Mary, p. 69: The Queen of Spades

November 29, 2009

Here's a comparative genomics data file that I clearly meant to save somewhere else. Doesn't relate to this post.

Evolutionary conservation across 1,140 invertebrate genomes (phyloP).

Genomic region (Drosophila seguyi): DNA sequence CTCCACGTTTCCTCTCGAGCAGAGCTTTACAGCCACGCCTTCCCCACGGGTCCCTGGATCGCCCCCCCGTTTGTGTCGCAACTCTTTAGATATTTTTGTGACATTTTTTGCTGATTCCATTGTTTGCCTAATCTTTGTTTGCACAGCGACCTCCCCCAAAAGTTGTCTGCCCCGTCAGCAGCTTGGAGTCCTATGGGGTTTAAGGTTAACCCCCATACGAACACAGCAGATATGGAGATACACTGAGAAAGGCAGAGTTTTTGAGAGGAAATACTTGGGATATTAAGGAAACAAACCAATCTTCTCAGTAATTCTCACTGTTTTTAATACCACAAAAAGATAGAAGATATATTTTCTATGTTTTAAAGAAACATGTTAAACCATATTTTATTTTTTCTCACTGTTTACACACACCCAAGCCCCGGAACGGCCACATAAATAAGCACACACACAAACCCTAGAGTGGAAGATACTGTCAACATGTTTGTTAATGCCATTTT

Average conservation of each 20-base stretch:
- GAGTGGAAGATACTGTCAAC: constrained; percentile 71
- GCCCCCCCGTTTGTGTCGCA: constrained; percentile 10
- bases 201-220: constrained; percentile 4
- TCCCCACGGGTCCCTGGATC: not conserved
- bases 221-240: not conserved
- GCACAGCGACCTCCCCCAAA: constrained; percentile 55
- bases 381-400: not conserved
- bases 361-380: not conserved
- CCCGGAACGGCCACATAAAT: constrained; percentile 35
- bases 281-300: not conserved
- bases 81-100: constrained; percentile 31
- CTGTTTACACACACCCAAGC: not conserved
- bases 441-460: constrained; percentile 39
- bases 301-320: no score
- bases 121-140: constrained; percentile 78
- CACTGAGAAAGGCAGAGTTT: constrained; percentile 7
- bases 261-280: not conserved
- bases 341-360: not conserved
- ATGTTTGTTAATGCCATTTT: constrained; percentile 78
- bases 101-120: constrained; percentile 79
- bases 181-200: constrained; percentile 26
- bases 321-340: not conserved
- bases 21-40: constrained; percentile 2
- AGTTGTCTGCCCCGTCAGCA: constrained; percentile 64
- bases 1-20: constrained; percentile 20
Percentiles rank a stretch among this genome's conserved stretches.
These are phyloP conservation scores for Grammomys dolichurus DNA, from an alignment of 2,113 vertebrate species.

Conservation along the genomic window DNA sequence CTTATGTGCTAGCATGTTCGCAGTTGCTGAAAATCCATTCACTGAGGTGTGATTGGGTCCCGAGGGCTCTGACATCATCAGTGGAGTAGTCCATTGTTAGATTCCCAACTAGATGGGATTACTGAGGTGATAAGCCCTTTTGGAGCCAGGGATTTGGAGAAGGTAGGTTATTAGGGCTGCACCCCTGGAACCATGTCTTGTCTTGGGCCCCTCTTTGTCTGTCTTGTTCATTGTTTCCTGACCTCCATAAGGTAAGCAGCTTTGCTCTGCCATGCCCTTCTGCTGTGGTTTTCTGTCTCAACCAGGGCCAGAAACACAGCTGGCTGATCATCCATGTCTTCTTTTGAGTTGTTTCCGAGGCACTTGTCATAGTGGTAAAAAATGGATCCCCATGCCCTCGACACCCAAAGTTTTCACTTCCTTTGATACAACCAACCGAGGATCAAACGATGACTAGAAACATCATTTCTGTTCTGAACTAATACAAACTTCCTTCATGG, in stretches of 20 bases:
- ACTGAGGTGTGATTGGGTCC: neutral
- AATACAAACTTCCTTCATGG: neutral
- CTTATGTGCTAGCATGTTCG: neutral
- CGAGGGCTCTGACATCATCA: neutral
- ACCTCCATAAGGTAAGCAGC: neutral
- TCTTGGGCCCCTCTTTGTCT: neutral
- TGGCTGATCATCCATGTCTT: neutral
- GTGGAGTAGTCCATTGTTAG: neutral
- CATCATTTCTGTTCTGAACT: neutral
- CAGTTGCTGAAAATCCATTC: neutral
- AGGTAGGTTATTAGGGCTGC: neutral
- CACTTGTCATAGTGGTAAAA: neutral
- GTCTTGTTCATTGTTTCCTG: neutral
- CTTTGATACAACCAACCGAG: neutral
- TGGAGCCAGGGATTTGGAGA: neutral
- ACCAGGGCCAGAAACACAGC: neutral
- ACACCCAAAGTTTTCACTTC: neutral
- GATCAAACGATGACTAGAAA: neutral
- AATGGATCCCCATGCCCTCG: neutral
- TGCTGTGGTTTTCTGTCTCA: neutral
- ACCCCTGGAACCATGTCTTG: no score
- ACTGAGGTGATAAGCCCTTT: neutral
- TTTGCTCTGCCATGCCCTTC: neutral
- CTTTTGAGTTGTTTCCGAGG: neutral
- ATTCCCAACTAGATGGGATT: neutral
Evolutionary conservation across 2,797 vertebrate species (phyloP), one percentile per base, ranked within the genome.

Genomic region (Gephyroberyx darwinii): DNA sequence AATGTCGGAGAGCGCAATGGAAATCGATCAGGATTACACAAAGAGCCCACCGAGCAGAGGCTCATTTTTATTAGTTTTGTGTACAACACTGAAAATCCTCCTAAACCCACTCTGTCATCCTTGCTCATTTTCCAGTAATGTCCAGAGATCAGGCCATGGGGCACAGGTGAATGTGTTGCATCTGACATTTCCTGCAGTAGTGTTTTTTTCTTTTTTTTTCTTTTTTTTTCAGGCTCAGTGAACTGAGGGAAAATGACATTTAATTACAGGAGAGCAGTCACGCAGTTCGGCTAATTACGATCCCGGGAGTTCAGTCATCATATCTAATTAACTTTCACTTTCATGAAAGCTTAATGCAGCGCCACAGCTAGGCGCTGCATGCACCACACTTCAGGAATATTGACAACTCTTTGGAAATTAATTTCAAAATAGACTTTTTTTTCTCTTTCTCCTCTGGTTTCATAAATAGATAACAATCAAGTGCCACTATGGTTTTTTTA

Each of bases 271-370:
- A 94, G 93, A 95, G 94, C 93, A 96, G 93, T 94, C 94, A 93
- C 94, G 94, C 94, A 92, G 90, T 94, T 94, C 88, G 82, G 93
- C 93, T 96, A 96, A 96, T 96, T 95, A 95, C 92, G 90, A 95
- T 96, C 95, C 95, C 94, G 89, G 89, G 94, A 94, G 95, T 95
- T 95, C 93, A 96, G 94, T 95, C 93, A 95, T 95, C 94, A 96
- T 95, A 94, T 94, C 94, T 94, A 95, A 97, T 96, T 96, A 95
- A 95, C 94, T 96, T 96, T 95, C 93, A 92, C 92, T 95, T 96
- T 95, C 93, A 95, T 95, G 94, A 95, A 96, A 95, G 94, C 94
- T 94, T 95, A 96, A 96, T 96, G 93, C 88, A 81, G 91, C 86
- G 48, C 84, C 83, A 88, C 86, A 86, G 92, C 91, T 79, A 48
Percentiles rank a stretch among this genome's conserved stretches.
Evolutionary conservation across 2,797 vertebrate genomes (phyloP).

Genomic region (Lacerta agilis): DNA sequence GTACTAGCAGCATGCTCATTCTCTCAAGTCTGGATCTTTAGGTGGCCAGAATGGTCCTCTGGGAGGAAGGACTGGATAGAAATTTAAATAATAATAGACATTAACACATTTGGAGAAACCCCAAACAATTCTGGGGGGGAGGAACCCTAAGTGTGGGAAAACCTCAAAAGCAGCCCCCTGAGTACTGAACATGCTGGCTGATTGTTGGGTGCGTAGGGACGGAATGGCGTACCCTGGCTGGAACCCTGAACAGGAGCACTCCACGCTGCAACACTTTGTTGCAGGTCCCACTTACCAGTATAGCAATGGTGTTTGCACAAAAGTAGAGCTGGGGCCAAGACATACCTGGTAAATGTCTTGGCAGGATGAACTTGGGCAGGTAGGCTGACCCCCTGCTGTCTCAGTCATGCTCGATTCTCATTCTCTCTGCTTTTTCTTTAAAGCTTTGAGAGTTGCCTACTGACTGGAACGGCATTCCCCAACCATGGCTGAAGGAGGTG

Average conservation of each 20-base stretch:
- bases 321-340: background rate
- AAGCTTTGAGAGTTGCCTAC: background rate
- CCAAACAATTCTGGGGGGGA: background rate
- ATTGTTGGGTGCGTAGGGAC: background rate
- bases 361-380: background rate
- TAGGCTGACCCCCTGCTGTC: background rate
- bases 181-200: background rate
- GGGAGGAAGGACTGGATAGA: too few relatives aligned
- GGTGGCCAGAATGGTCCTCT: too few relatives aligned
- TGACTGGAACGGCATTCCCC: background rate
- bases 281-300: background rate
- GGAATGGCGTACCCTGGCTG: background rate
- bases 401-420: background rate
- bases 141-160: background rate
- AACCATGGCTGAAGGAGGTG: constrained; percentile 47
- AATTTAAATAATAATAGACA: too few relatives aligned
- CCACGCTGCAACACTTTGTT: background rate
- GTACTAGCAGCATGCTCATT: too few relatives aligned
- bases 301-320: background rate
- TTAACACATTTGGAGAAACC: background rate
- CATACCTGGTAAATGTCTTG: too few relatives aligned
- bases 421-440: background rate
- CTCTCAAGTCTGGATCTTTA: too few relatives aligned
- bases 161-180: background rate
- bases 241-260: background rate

As their love affair fades, Mary and Ganin fatefully meet in St. Petersburg after several months’ separation “under the same arch where Liza dies in Tchaikovsky’s The Queen of Spades.”  The reference is to Tchaikovsky’s opera, first performed in 1890 in St. Peterburg; the melodramatic plot of the libretto involves a Countess known as the Queen of Spades who has acquired a secret gambling formula, and two lovers, Herman and Liza, who are conducting a stormy, illicit affair.  Liza commits suicide when she discovers that Herman seems more interested in discovering the Countess’ formula than in pursuing their romance, and Herman takes his own life after losing a “gambling duel” with Liza’s former betrothed.  The themes of lost love, the death of the beloved, and the omnipresence of fate (as “luck”) foregrounded in the opera echo throughout Nabokov’s fiction.


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